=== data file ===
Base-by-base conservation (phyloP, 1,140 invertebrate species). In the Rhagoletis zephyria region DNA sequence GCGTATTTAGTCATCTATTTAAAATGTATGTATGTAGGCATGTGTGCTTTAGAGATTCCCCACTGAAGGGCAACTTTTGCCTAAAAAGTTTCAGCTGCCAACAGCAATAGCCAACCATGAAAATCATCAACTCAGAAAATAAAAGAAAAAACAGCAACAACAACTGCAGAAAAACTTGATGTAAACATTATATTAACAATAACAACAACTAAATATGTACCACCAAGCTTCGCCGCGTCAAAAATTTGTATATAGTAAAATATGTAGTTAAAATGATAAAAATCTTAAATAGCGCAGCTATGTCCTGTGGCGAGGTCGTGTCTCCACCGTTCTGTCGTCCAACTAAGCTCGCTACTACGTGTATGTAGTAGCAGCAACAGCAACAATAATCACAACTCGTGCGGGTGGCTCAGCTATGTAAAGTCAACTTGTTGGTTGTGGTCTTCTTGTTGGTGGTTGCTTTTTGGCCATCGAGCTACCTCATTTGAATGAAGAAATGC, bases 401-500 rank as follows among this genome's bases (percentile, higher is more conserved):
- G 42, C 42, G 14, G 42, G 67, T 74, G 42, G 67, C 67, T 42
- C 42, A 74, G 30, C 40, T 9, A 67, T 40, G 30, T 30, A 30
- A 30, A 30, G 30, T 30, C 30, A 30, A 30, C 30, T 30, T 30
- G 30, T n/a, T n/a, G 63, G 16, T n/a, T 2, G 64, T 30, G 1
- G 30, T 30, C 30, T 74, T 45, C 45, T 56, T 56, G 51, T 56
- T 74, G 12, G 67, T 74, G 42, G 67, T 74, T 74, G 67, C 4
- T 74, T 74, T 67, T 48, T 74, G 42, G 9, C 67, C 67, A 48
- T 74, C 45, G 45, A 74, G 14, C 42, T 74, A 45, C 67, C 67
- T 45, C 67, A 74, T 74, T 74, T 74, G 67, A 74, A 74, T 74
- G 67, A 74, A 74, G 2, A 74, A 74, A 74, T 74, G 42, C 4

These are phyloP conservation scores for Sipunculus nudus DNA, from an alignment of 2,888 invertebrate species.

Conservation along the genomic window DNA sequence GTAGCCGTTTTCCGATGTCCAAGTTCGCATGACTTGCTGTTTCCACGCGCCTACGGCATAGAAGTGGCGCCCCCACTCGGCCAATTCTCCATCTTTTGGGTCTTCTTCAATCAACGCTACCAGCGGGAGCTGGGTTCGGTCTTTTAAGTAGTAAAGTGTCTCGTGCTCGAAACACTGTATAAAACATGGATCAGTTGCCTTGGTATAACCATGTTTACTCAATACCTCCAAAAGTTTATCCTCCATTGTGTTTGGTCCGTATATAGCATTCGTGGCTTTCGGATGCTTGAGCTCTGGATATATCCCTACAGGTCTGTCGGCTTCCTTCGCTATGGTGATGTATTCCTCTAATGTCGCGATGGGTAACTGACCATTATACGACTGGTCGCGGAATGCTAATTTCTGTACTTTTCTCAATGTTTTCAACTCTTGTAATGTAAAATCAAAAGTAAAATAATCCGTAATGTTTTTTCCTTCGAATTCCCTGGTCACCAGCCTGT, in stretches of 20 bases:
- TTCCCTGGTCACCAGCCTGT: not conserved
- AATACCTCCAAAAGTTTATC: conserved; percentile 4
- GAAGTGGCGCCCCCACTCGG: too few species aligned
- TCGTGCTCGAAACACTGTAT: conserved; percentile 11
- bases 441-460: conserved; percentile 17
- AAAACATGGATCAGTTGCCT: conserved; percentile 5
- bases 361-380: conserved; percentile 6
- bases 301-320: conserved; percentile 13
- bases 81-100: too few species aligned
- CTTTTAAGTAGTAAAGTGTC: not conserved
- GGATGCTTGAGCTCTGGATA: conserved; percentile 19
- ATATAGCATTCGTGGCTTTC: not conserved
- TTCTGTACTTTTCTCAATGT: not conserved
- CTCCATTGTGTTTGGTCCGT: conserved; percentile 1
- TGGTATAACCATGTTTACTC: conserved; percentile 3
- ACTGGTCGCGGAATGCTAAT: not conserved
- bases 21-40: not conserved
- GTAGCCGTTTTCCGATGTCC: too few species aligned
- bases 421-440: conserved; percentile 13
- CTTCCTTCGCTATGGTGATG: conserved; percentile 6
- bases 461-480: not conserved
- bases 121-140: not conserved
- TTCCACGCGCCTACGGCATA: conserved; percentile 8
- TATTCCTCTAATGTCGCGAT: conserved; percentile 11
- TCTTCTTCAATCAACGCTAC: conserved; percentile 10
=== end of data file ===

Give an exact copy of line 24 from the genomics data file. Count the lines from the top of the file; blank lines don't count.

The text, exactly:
- GGATGCTTGAGCTCTGGATA: conserved; percentile 19